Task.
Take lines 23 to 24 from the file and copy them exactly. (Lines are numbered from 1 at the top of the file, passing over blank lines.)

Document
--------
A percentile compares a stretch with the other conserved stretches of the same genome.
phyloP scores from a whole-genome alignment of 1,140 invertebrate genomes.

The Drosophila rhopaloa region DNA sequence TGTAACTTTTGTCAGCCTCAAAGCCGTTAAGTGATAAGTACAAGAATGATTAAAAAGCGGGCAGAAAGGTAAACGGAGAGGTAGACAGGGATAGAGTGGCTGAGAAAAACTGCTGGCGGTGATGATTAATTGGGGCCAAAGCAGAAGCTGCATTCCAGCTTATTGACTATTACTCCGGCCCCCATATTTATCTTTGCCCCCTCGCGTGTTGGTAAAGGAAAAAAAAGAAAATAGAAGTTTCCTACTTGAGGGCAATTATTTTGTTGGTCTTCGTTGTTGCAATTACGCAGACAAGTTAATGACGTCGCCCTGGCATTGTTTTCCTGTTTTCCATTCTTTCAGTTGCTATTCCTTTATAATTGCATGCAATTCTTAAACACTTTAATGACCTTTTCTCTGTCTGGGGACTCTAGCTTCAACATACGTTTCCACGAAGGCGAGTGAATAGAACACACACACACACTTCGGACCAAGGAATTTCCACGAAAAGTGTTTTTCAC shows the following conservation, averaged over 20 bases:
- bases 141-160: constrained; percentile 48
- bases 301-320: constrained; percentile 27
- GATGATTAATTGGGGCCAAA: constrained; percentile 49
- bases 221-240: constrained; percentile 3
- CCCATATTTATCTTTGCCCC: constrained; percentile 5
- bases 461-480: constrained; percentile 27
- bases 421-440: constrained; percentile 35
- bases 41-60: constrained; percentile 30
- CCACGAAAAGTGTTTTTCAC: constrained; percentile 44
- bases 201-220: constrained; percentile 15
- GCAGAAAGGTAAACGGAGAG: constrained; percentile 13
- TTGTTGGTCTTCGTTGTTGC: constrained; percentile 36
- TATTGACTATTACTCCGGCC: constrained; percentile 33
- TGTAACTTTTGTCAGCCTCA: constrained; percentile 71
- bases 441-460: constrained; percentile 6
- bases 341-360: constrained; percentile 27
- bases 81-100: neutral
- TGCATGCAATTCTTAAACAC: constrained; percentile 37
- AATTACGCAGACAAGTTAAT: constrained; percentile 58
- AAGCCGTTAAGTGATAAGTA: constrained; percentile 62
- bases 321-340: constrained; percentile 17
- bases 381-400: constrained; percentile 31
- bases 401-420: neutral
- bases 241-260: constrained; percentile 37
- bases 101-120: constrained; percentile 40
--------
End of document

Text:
- AAGCCGTTAAGTGATAAGTA: constrained; percentile 62
- bases 321-340: constrained; percentile 17